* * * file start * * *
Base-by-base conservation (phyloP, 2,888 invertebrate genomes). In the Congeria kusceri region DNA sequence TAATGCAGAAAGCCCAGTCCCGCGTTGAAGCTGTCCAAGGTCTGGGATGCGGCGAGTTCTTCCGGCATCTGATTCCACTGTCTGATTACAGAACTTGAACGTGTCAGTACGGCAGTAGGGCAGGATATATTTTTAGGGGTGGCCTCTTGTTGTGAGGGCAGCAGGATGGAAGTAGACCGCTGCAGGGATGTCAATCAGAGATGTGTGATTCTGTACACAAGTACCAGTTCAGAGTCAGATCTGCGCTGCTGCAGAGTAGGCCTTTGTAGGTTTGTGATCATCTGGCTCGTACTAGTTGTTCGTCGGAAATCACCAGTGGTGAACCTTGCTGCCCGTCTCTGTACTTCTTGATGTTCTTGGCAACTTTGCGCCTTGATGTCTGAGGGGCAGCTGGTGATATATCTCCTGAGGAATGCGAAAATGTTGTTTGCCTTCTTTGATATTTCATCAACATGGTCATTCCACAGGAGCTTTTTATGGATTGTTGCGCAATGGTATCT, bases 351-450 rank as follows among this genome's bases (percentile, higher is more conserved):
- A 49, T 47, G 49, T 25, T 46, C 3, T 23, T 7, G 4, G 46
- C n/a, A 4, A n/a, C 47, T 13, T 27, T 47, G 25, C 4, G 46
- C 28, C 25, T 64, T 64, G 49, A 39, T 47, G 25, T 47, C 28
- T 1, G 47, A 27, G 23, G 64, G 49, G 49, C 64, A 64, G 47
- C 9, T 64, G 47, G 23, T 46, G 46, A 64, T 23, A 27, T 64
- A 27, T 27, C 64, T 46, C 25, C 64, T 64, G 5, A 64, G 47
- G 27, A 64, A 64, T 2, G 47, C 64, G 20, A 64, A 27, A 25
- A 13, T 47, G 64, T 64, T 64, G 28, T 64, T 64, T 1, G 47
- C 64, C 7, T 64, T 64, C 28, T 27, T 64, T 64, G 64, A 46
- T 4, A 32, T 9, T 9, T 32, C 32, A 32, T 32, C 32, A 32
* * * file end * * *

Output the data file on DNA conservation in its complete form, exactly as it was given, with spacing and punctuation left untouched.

Base-by-base conservation (phyloP, 2,888 invertebrate genomes). In the Congeria kusceri region DNA sequence TAATGCAGAAAGCCCAGTCCCGCGTTGAAGCTGTCCAAGGTCTGGGATGCGGCGAGTTCTTCCGGCATCTGATTCCACTGTCTGATTACAGAACTTGAACGTGTCAGTACGGCAGTAGGGCAGGATATATTTTTAGGGGTGGCCTCTTGTTGTGAGGGCAGCAGGATGGAAGTAGACCGCTGCAGGGATGTCAATCAGAGATGTGTGATTCTGTACACAAGTACCAGTTCAGAGTCAGATCTGCGCTGCTGCAGAGTAGGCCTTTGTAGGTTTGTGATCATCTGGCTCGTACTAGTTGTTCGTCGGAAATCACCAGTGGTGAACCTTGCTGCCCGTCTCTGTACTTCTTGATGTTCTTGGCAACTTTGCGCCTTGATGTCTGAGGGGCAGCTGGTGATATATCTCCTGAGGAATGCGAAAATGTTGTTTGCCTTCTTTGATATTTCATCAACATGGTCATTCCACAGGAGCTTTTTATGGATTGTTGCGCAATGGTATCT, bases 351-450 rank as follows among this genome's bases (percentile, higher is more conserved):
- A 49, T 47, G 49, T 25, T 46, C 3, T 23, T 7, G 4, G 46
- C n/a, A 4, A n/a, C 47, T 13, T 27, T 47, G 25, C 4, G 46
- C 28, C 25, T 64, T 64, G 49, A 39, T 47, G 25, T 47, C 28
- T 1, G 47, A 27, G 23, G 64, G 49, G 49, C 64, A 64, G 47
- C 9, T 64, G 47, G 23, T 46, G 46, A 64, T 23, A 27, T 64
- A 27, T 27, C 64, T 46, C 25, C 64, T 64, G 5, A 64, G 47
- G 27, A 64, A 64, T 2, G 47, C 64, G 20, A 64, A 27, A 25
- A 13, T 47, G 64, T 64, T 64, G 28, T 64, T 64, T 1, G 47
- C 64, C 7, T 64, T 64, C 28, T 27, T 64, T 64, G 64, A 46
- T 4, A 32, T 9, T 9, T 32, C 32, A 32, T 32, C 32, A 32